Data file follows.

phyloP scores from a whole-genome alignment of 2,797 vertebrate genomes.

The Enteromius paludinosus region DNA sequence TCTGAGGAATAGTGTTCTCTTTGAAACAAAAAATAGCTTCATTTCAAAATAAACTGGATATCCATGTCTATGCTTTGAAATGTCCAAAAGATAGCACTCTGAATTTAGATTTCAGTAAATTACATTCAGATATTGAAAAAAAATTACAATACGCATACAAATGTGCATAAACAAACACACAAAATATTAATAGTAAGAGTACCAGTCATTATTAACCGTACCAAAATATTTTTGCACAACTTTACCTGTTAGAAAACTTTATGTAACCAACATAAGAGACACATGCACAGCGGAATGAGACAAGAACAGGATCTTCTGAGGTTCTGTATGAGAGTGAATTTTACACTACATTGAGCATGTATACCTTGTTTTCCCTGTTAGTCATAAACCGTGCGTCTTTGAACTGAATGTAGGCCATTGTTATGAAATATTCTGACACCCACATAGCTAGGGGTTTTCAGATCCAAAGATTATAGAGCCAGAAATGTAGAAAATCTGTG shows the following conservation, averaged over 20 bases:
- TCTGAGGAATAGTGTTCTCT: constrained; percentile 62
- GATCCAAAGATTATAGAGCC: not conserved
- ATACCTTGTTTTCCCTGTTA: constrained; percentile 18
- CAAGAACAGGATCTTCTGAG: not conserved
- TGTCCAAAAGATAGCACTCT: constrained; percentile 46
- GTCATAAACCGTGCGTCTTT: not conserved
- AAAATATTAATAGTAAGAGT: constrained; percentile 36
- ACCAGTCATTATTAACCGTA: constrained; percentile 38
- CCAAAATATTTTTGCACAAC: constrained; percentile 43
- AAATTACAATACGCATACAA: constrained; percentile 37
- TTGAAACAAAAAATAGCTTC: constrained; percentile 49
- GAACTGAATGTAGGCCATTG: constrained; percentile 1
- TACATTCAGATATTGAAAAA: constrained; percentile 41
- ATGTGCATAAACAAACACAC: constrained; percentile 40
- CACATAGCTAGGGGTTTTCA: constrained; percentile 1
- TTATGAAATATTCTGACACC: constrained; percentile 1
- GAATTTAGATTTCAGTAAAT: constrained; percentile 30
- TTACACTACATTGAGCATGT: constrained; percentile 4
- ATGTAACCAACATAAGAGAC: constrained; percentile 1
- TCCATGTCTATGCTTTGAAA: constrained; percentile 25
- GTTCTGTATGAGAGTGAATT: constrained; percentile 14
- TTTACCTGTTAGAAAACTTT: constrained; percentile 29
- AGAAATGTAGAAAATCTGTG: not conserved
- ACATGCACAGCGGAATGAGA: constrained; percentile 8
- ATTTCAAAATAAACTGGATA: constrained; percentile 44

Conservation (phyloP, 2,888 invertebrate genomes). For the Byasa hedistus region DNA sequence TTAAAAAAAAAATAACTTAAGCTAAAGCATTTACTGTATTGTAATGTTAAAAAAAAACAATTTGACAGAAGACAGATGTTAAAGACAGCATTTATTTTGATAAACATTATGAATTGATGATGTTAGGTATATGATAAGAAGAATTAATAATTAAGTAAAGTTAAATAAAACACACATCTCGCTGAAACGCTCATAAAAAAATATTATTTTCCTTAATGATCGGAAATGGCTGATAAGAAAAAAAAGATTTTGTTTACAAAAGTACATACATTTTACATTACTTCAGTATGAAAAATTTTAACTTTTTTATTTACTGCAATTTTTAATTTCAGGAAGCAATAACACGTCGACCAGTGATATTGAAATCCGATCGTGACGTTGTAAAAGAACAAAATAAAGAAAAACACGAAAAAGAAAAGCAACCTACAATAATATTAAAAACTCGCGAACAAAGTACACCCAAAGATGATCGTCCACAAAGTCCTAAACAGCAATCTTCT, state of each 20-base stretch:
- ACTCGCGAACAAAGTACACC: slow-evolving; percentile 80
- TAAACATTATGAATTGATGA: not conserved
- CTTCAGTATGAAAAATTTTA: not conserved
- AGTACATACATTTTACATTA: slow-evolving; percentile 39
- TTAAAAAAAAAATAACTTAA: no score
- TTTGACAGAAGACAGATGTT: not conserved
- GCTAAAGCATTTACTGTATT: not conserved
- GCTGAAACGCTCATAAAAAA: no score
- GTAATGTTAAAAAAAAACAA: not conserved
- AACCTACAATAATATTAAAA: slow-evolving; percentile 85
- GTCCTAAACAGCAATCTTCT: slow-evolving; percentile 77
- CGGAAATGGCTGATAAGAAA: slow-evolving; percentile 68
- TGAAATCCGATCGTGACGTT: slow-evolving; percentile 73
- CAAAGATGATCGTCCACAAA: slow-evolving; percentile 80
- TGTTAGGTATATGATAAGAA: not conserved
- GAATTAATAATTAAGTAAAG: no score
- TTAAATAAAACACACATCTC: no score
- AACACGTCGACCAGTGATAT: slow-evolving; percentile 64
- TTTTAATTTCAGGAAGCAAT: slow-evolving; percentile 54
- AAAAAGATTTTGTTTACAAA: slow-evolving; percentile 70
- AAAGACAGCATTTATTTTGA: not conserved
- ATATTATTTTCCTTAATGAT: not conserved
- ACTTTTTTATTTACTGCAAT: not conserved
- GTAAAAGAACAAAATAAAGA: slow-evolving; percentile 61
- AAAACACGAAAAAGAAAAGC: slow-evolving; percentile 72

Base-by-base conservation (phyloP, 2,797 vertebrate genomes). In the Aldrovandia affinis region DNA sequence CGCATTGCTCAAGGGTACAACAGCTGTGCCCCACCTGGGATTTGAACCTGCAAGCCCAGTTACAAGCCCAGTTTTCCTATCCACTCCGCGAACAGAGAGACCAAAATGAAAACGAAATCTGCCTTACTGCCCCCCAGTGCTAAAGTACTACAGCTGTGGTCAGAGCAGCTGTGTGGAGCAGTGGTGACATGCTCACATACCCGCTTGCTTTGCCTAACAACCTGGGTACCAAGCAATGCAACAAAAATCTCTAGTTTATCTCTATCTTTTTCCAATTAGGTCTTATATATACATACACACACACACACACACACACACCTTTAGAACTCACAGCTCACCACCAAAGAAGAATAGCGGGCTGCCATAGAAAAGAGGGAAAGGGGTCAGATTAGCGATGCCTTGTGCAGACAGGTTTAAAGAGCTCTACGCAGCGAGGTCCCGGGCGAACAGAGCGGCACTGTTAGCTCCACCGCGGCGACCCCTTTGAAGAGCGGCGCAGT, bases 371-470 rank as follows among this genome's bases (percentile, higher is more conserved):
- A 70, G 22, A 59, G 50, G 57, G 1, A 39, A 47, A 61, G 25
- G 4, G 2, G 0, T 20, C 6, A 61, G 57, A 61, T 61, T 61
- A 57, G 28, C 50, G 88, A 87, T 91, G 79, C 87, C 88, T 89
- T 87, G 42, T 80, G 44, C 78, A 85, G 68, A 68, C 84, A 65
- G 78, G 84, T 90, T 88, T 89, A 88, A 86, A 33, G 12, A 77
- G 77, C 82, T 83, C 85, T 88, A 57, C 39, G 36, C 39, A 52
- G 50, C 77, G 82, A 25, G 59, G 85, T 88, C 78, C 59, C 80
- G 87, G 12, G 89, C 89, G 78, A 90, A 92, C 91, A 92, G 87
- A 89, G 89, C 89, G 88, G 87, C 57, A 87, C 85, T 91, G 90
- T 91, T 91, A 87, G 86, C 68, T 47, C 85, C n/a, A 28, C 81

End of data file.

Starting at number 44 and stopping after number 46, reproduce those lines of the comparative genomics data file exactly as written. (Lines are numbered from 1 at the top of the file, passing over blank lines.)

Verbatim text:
- GAATTAATAATTAAGTAAAG: no score
- TTAAATAAAACACACATCTC: no score
- AACACGTCGACCAGTGATAT: slow-evolving; percentile 64